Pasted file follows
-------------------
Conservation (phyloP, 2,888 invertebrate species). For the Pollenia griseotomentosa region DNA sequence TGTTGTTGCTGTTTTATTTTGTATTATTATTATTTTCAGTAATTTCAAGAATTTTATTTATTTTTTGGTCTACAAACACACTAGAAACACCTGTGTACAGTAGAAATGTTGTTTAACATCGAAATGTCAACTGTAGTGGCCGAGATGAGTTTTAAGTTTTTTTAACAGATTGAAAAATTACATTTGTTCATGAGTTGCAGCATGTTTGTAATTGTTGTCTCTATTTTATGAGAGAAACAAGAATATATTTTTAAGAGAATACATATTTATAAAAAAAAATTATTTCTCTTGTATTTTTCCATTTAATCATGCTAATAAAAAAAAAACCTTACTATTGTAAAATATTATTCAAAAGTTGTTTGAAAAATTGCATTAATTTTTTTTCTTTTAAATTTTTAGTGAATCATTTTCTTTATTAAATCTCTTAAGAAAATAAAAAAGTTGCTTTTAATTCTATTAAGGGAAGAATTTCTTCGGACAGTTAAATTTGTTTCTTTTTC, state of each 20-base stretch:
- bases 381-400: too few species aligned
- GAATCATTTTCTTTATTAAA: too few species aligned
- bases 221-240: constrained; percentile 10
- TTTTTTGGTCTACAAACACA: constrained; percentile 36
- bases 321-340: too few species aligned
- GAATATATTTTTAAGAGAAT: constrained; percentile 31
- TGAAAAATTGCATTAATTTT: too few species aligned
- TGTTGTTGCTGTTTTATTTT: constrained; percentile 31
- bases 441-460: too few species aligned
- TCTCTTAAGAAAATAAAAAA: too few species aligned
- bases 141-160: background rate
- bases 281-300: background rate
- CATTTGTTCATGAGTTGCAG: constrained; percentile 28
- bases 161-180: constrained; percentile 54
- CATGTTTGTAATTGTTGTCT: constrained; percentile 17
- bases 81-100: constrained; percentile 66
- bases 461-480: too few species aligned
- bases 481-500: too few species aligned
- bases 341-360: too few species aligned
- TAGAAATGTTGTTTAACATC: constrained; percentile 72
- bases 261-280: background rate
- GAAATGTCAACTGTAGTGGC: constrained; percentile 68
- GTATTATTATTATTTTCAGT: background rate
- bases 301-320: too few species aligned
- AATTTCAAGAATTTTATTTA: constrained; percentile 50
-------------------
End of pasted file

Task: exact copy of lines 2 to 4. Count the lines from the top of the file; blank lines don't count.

- bases 381-400: too few species aligned
- GAATCATTTTCTTTATTAAA: too few species aligned
- bases 221-240: constrained; percentile 10